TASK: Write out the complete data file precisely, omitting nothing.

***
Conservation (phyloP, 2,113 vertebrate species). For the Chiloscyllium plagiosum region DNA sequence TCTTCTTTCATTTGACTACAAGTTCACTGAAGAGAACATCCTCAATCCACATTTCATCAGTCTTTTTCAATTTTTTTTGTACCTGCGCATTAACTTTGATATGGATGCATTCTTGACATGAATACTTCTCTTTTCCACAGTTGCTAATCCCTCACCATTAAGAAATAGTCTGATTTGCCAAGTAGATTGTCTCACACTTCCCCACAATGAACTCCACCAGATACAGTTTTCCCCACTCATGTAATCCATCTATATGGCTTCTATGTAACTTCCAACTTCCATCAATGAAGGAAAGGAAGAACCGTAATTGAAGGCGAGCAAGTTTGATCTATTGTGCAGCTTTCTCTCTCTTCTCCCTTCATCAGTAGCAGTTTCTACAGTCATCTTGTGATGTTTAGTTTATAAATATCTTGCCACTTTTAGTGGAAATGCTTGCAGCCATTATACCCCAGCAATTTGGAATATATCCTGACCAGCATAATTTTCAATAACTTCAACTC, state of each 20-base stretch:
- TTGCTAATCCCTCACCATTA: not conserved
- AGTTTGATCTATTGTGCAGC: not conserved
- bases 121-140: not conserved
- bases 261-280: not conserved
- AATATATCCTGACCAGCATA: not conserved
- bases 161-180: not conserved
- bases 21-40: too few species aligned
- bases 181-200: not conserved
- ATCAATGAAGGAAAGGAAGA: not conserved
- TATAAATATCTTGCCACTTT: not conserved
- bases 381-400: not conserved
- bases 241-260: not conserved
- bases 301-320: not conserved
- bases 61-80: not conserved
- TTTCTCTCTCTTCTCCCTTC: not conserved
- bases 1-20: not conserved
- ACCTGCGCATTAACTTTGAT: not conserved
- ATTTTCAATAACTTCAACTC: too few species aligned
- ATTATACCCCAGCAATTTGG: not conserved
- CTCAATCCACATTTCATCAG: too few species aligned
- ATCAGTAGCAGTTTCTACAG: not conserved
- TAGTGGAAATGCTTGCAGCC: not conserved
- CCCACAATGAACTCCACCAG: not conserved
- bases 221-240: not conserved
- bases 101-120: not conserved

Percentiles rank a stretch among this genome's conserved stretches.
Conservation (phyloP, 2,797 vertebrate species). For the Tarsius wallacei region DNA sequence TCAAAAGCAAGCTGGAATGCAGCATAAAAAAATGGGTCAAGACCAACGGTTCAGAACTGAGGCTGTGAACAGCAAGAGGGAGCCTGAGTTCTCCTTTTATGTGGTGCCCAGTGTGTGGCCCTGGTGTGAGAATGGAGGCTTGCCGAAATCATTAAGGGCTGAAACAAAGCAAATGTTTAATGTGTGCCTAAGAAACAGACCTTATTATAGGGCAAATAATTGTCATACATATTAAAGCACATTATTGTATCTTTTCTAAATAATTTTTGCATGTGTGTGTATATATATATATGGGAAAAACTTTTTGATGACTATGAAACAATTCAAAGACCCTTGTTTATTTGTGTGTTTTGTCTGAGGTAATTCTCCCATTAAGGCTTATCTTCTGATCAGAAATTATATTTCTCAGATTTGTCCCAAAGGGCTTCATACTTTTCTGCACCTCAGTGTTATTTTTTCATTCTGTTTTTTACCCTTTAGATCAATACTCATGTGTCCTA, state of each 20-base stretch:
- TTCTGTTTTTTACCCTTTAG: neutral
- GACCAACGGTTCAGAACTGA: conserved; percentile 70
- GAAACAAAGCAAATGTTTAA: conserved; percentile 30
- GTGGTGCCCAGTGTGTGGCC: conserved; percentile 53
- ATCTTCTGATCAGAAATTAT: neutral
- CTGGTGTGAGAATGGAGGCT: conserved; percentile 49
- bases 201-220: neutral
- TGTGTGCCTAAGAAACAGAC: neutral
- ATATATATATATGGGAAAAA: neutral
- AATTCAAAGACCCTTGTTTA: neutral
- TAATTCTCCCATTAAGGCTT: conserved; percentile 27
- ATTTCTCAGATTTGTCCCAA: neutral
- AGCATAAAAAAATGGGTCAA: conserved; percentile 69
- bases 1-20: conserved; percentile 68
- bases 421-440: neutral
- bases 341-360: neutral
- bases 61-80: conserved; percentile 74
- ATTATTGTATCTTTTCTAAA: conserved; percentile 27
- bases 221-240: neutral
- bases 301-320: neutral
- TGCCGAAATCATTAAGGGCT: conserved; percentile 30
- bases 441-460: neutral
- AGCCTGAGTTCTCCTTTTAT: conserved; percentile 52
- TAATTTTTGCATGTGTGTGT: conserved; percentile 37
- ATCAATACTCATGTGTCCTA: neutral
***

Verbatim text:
Conservation (phyloP, 2,113 vertebrate species). For the Chiloscyllium plagiosum region DNA sequence TCTTCTTTCATTTGACTACAAGTTCACTGAAGAGAACATCCTCAATCCACATTTCATCAGTCTTTTTCAATTTTTTTTGTACCTGCGCATTAACTTTGATATGGATGCATTCTTGACATGAATACTTCTCTTTTCCACAGTTGCTAATCCCTCACCATTAAGAAATAGTCTGATTTGCCAAGTAGATTGTCTCACACTTCCCCACAATGAACTCCACCAGATACAGTTTTCCCCACTCATGTAATCCATCTATATGGCTTCTATGTAACTTCCAACTTCCATCAATGAAGGAAAGGAAGAACCGTAATTGAAGGCGAGCAAGTTTGATCTATTGTGCAGCTTTCTCTCTCTTCTCCCTTCATCAGTAGCAGTTTCTACAGTCATCTTGTGATGTTTAGTTTATAAATATCTTGCCACTTTTAGTGGAAATGCTTGCAGCCATTATACCCCAGCAATTTGGAATATATCCTGACCAGCATAATTTTCAATAACTTCAACTC, state of each 20-base stretch:
- TTGCTAATCCCTCACCATTA: not conserved
- AGTTTGATCTATTGTGCAGC: not conserved
- bases 121-140: not conserved
- bases 261-280: not conserved
- AATATATCCTGACCAGCATA: not conserved
- bases 161-180: not conserved
- bases 21-40: too few species aligned
- bases 181-200: not conserved
- ATCAATGAAGGAAAGGAAGA: not conserved
- TATAAATATCTTGCCACTTT: not conserved
- bases 381-400: not conserved
- bases 241-260: not conserved
- bases 301-320: not conserved
- bases 61-80: not conserved
- TTTCTCTCTCTTCTCCCTTC: not conserved
- bases 1-20: not conserved
- ACCTGCGCATTAACTTTGAT: not conserved
- ATTTTCAATAACTTCAACTC: too few species aligned
- ATTATACCCCAGCAATTTGG: not conserved
- CTCAATCCACATTTCATCAG: too few species aligned
- ATCAGTAGCAGTTTCTACAG: not conserved
- TAGTGGAAATGCTTGCAGCC: not conserved
- CCCACAATGAACTCCACCAG: not conserved
- bases 221-240: not conserved
- bases 101-120: not conserved

Percentiles rank a stretch among this genome's conserved stretches.
Conservation (phyloP, 2,797 vertebrate species). For the Tarsius wallacei region DNA sequence TCAAAAGCAAGCTGGAATGCAGCATAAAAAAATGGGTCAAGACCAACGGTTCAGAACTGAGGCTGTGAACAGCAAGAGGGAGCCTGAGTTCTCCTTTTATGTGGTGCCCAGTGTGTGGCCCTGGTGTGAGAATGGAGGCTTGCCGAAATCATTAAGGGCTGAAACAAAGCAAATGTTTAATGTGTGCCTAAGAAACAGACCTTATTATAGGGCAAATAATTGTCATACATATTAAAGCACATTATTGTATCTTTTCTAAATAATTTTTGCATGTGTGTGTATATATATATATGGGAAAAACTTTTTGATGACTATGAAACAATTCAAAGACCCTTGTTTATTTGTGTGTTTTGTCTGAGGTAATTCTCCCATTAAGGCTTATCTTCTGATCAGAAATTATATTTCTCAGATTTGTCCCAAAGGGCTTCATACTTTTCTGCACCTCAGTGTTATTTTTTCATTCTGTTTTTTACCCTTTAGATCAATACTCATGTGTCCTA, state of each 20-base stretch:
- TTCTGTTTTTTACCCTTTAG: neutral
- GACCAACGGTTCAGAACTGA: conserved; percentile 70
- GAAACAAAGCAAATGTTTAA: conserved; percentile 30
- GTGGTGCCCAGTGTGTGGCC: conserved; percentile 53
- ATCTTCTGATCAGAAATTAT: neutral
- CTGGTGTGAGAATGGAGGCT: conserved; percentile 49
- bases 201-220: neutral
- TGTGTGCCTAAGAAACAGAC: neutral
- ATATATATATATGGGAAAAA: neutral
- AATTCAAAGACCCTTGTTTA: neutral
- TAATTCTCCCATTAAGGCTT: conserved; percentile 27
- ATTTCTCAGATTTGTCCCAA: neutral
- AGCATAAAAAAATGGGTCAA: conserved; percentile 69
- bases 1-20: conserved; percentile 68
- bases 421-440: neutral
- bases 341-360: neutral
- bases 61-80: conserved; percentile 74
- ATTATTGTATCTTTTCTAAA: conserved; percentile 27
- bases 221-240: neutral
- bases 301-320: neutral
- TGCCGAAATCATTAAGGGCT: conserved; percentile 30
- bases 441-460: neutral
- AGCCTGAGTTCTCCTTTTAT: conserved; percentile 52
- TAATTTTTGCATGTGTGTGT: conserved; percentile 37
- ATCAATACTCATGTGTCCTA: neutral